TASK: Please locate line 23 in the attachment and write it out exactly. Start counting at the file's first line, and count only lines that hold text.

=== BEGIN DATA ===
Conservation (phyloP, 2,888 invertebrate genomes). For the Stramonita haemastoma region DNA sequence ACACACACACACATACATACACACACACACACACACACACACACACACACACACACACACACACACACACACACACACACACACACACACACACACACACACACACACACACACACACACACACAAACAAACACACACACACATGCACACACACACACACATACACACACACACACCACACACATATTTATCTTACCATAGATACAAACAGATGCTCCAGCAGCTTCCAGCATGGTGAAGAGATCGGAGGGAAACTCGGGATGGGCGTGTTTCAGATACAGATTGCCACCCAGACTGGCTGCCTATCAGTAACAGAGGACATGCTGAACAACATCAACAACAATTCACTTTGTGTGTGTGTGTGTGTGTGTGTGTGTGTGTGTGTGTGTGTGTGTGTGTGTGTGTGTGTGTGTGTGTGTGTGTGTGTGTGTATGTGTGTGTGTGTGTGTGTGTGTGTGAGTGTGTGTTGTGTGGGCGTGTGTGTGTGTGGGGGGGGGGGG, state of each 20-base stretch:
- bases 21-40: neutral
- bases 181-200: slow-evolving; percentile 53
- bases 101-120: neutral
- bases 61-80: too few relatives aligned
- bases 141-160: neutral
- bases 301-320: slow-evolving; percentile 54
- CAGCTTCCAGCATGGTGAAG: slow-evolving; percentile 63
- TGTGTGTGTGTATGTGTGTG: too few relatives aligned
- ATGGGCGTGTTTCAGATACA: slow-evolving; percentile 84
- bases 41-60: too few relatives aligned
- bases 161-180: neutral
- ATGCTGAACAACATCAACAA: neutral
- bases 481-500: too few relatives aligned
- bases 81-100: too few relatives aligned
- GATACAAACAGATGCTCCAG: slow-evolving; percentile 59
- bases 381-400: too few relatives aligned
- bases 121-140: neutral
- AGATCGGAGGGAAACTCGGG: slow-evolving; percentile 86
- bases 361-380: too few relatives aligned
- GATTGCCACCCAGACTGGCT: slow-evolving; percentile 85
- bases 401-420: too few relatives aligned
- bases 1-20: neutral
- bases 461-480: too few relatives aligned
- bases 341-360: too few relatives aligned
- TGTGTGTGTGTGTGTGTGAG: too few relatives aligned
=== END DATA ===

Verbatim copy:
- bases 1-20: neutral